# What is SHA-512's input space, taking into account variable message size?

The SHA-512 hash function accepts any message from a single bit to $$2^{128}$$ bits. Because the function takes into account the message length, I can't just represent every message as a $$2^{128}$$-bit integer. I'm sure this is a very basic question, but my math background is limited so this isn't coming easily to me.

How do I calculate the number of distinct inputs? Would it be $$\sum\limits_{i=1}^{128} 2^{2^i}$$, or something else?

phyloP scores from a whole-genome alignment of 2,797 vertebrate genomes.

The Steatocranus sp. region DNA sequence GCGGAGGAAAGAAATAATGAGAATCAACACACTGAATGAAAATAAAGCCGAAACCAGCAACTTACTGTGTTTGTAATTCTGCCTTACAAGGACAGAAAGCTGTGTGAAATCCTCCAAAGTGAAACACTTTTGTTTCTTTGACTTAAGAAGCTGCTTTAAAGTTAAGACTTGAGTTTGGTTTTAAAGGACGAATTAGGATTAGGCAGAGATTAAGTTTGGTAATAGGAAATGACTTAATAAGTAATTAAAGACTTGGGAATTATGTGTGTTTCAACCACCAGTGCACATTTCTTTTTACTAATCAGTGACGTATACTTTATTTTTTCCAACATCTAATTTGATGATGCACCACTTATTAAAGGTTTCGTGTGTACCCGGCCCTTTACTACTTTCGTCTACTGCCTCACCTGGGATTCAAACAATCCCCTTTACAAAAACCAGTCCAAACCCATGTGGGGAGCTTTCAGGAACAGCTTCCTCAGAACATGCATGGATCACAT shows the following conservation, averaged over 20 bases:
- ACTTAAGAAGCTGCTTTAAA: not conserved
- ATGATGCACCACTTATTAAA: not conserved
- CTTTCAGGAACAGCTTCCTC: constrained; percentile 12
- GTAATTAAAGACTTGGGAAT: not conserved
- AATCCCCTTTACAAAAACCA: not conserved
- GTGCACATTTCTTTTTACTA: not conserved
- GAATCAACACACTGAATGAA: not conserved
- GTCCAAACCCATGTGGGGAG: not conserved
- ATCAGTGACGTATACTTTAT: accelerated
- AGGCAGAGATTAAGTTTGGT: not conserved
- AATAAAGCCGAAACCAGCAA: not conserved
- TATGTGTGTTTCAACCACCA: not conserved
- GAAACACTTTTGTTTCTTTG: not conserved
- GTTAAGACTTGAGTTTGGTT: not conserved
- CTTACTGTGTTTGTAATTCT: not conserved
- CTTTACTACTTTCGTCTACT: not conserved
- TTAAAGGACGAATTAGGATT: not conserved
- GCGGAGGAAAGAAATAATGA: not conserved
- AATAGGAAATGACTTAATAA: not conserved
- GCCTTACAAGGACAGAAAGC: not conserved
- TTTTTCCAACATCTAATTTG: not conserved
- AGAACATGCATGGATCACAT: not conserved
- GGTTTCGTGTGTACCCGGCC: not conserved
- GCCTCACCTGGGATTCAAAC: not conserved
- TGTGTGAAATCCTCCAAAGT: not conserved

$$1 + 2 + 4 + 8 + \dots + 2^{n-1} = 2^n-1$$
Note that the maximum message length is the same as the maximum value of a 128-bit integer, ie. $$2^{128} - 1$$, not $$2^{128}$$. That makes $$n-1 = 2^{128} - 1$$, so $$n = 2^{128}$$. That makes the total number of distinct inputs
$$2^{(2^{128}-1)} - 1$$
• It's tiny as far as large finite numbers go. It's less than $f_{3}(128)$ in the Wainer hierarchy, much smaller than something like $f_{ω_{1}}(3)$, for example. Still huge in the everyday sense though. – SAI Peregrinus Jul 18 '19 at 17:30
• @SAIPeregrinus Which itself is much smaller than $\operatorname{Rayo}(10^{100})$... – forest Jul 20 '19 at 6:17